When you grow up in Hawaii, you grow up in a mixed group, and so your friends are Chinese, Japanese, Filipino, Hawaiian, Caucasian, and you’re used to getting along with everybody. Whereas when I came to Cal, they have all these Chinese groups, and I didn’t feel compelled to join any of them, because I didn’t feel like I needed to identify with one particular group or another. I know a lot of kids did. They would ask me, “Do you belong to the Chinese-American group? Or do belong to another group?” And I would say, “Neither of those!” I didn’t feel compelled to. Everyone belongs to everything in Hawaii. Our school was pretty ethnically mixed. I think it’s great, because the foods are mixed. So banquets or even cooking food at home, at Christmas or New Year’s, you have the turkey, you have the Chinese noodles, and you have the Japanese sushi. And my aunts and uncles — they weren’t Japanese, but they made the sushi. My mom made the best sushi for going to picnics to the beach. We had Kalua pig, which is Hawaiian. My father would bake salmon. We had such a mixture of foods.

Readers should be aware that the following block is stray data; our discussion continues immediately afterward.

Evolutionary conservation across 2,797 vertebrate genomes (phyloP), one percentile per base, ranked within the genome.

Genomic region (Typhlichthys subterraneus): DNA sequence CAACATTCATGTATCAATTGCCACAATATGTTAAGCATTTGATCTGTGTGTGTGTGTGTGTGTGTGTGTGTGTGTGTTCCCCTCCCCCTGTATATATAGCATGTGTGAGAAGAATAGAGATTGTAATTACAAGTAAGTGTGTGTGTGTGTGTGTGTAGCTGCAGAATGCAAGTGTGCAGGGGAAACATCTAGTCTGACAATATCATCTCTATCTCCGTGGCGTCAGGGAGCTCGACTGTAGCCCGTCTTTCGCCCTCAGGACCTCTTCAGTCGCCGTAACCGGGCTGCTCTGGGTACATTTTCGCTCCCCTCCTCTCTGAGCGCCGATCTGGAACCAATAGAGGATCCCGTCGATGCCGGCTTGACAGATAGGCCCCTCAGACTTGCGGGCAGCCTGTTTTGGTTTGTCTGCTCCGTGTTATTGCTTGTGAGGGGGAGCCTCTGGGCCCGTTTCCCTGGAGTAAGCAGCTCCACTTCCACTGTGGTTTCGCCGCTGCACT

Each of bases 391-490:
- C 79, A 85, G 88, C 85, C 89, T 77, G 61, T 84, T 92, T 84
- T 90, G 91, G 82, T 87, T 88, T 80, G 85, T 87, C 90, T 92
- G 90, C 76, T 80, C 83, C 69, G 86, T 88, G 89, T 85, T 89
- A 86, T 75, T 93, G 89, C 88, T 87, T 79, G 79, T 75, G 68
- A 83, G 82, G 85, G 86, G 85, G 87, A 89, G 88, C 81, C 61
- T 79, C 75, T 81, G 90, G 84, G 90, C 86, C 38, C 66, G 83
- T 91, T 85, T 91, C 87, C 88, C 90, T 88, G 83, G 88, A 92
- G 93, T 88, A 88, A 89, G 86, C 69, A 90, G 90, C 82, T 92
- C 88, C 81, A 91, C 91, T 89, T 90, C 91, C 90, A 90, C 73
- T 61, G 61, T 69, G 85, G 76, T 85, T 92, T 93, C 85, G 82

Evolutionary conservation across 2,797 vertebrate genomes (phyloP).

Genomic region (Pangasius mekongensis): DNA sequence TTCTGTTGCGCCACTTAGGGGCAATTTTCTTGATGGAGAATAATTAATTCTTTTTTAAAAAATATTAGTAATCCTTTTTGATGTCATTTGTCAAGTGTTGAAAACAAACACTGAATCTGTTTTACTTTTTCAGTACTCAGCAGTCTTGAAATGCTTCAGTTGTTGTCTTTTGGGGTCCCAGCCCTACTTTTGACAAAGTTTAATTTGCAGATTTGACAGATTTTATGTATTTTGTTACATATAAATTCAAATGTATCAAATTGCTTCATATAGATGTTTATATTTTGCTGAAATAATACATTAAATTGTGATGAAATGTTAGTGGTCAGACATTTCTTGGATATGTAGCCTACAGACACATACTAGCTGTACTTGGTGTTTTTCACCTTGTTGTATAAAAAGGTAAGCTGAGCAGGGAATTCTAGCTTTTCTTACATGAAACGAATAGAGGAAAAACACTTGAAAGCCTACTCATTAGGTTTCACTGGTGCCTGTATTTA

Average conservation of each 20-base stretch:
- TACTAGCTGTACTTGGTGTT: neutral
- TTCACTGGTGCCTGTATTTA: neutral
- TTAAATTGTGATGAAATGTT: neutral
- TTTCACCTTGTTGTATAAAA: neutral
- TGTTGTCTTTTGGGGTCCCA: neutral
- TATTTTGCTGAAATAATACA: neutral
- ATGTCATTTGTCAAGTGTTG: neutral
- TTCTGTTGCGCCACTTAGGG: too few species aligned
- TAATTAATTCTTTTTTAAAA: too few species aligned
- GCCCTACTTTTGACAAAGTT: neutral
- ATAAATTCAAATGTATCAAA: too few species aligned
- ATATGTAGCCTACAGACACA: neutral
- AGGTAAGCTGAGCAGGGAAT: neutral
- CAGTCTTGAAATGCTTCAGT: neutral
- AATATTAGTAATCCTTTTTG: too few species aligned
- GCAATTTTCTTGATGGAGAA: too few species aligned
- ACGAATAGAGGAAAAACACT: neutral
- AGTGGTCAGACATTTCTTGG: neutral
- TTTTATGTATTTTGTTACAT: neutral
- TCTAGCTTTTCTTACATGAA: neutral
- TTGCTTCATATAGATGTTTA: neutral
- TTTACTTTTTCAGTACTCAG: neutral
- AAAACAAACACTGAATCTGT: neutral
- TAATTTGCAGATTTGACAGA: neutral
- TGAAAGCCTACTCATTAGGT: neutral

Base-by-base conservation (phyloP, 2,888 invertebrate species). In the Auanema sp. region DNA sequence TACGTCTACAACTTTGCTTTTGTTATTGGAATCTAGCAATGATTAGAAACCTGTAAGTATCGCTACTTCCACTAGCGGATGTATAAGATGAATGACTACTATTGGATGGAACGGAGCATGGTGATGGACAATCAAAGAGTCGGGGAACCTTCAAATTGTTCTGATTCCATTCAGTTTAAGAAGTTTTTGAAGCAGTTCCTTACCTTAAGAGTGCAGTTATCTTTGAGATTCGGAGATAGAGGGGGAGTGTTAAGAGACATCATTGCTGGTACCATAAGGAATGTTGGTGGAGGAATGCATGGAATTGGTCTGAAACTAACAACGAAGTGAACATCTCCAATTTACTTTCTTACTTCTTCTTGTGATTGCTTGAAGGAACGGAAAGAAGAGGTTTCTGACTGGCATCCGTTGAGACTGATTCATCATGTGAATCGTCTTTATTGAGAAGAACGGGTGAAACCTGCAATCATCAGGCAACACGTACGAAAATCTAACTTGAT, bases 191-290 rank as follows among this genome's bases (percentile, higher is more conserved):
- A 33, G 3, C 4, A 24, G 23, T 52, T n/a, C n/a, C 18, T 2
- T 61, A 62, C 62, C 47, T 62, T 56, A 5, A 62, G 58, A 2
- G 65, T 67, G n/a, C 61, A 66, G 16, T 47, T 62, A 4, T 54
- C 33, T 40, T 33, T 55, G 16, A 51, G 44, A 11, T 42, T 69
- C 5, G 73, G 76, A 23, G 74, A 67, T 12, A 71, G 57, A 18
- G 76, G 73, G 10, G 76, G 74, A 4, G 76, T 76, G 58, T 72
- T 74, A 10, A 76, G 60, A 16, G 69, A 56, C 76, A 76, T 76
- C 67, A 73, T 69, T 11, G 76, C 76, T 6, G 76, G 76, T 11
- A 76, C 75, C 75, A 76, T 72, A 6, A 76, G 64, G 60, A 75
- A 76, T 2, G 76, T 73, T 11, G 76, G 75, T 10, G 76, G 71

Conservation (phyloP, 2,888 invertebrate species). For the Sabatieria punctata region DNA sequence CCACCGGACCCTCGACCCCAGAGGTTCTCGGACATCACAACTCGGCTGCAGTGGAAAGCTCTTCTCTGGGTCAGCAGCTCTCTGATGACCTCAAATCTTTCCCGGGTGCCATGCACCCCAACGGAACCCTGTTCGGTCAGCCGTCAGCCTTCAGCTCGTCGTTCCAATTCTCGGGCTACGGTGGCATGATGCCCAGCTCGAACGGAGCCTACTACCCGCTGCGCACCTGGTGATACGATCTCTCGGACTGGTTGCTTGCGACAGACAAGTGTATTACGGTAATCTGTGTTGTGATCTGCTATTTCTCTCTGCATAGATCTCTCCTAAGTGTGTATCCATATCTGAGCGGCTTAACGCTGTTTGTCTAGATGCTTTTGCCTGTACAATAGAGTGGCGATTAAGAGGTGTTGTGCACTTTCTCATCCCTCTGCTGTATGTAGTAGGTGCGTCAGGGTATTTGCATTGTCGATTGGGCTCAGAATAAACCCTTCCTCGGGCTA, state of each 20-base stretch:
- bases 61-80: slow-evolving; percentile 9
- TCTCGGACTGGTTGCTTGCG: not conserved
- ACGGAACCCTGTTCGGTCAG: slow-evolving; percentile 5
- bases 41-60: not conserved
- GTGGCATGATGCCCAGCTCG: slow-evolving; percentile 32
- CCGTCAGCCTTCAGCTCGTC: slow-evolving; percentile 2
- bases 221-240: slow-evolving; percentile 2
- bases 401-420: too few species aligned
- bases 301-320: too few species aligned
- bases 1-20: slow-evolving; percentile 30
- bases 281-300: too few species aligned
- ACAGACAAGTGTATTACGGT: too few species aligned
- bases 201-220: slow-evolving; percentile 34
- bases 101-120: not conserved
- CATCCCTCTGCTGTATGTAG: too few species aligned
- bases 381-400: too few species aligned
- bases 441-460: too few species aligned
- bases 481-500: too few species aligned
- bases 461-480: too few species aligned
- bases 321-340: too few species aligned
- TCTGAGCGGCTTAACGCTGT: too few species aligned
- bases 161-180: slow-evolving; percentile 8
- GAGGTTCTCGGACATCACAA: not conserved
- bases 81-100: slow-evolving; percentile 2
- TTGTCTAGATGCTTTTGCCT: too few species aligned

I have read about the recent volcanic eruptions. Do you have any family in the area?
I have classmates there. I have a classmate who runs a big farm, fruit farm, on the slopes of Kilauea, so we’ve been keeping track on Facebook and on the news. I remember as a kid, we used to visit the volcano, and we’d stand around the edge of the volcano, and we’d look down. What did we know, right? And now it’s chasing people down the mountain, covering homes, into the sea. It’s very, very dangerous, because that fog, volcanic sulfuric acid, is really bad for your health, so I’ve been keeping track of my classmates in Honolulu, and they’re watching to make sure trade winds keep blowing. Quite fortunately, the trade winds keep blowing. If the trade winds stop, we get what’s called the Kona wind, and it’s going to bring the fog into Honolulu. And we don’t have air conditioning in Honolulu, so that fog will go everywhere.